Utopia Limited or The Flowers of Progress by Gilbert and Sullivan, is very rarely performed, probably due to the number of costumes required for the large principle cast and the two styles of costume for the chorus
The story unfolds when King Paramount of the south seas island of Utopia decides that his people should adopt all English customs and institutions, but he goes a bit overboard and decrees that the kingdom and each of its inhabitants should become a "company limited" based on the English "companies act" of 1862.
The king's daughter, Princess Zara, brings six "flowers of progress" from England to train the Utopian people in "English" customs. But the reforms are too successful, which upsets the judges of the Utopian Supreme Court, the "Public Exploder" and ultimately the entire populace, which revolts against them.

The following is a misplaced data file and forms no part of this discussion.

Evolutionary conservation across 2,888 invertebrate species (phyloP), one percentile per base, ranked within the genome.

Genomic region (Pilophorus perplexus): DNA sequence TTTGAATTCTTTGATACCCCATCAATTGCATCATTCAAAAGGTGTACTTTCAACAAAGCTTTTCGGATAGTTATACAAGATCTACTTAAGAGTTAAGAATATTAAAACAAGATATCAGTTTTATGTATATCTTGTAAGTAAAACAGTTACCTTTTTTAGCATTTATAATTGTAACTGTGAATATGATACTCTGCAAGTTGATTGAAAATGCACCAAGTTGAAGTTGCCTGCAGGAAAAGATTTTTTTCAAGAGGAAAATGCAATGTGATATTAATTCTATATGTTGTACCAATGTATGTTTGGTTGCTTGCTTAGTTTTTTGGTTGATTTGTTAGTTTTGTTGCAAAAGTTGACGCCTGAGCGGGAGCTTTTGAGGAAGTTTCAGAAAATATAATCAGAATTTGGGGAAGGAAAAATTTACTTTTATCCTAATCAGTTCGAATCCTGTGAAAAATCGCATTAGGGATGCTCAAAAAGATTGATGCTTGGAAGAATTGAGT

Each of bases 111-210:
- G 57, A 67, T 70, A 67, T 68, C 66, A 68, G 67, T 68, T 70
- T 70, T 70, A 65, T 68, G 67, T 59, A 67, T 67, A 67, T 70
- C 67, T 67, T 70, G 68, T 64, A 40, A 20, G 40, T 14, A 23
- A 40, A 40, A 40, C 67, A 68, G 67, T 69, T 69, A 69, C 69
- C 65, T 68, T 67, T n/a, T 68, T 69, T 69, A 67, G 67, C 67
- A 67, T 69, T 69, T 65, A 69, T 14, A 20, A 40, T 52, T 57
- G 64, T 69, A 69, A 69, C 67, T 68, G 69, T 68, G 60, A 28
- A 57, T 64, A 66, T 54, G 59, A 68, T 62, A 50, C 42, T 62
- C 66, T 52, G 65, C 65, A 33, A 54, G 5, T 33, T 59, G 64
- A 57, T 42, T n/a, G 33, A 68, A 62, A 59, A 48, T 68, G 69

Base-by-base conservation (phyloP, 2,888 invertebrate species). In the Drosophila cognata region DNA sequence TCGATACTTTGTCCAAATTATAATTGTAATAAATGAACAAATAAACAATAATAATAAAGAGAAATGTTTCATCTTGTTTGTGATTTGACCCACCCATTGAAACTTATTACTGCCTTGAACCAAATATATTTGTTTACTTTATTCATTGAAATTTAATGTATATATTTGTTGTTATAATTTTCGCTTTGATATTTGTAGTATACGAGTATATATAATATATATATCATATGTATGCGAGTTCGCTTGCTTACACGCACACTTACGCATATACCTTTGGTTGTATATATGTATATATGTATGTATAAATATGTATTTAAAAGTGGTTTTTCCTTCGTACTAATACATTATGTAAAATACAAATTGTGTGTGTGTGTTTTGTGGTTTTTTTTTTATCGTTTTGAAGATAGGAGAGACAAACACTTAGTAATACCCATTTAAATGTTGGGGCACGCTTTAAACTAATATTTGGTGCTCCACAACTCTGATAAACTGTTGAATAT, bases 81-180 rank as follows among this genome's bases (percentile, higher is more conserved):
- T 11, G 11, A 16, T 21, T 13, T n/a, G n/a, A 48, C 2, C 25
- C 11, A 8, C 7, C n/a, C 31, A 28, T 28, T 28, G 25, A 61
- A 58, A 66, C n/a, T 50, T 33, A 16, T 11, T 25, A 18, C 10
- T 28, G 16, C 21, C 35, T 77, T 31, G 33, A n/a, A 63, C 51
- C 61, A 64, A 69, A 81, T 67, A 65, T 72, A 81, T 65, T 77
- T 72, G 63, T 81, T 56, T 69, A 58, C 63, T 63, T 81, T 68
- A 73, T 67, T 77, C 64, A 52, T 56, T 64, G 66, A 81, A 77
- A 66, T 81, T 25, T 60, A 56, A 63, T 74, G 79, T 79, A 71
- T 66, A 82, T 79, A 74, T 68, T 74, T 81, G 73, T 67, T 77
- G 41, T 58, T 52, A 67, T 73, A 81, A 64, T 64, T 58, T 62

The contrast between the rather bohemian lifestyle of the Utopians and the formal English style can be successfully achieved by setting Utopia in the 70s. With the Utopians in bohemian 70s kaftans, groovy flares and flowing maxi dresses in the first scene, adding the constraints of bowler hats, jackets, gloves and umbrellas in the second, makes a comical and fitting addition to the story.
Kettering Amateur Operatic Society recently staged a fantastic production of this rather rare play and we were delighted to provide a range of authentic 70s wear for the entire cast. The 70s style costumes created a truly colourful and dramatic effect particularly with the main characters, King Paramount, Princess Zara and Tarara.
For more information on our authentic 70s wear for productions set in the period, call 01908 372504 or visit www.admiralcostumes.co.uk
Pictures courtesy of KAOS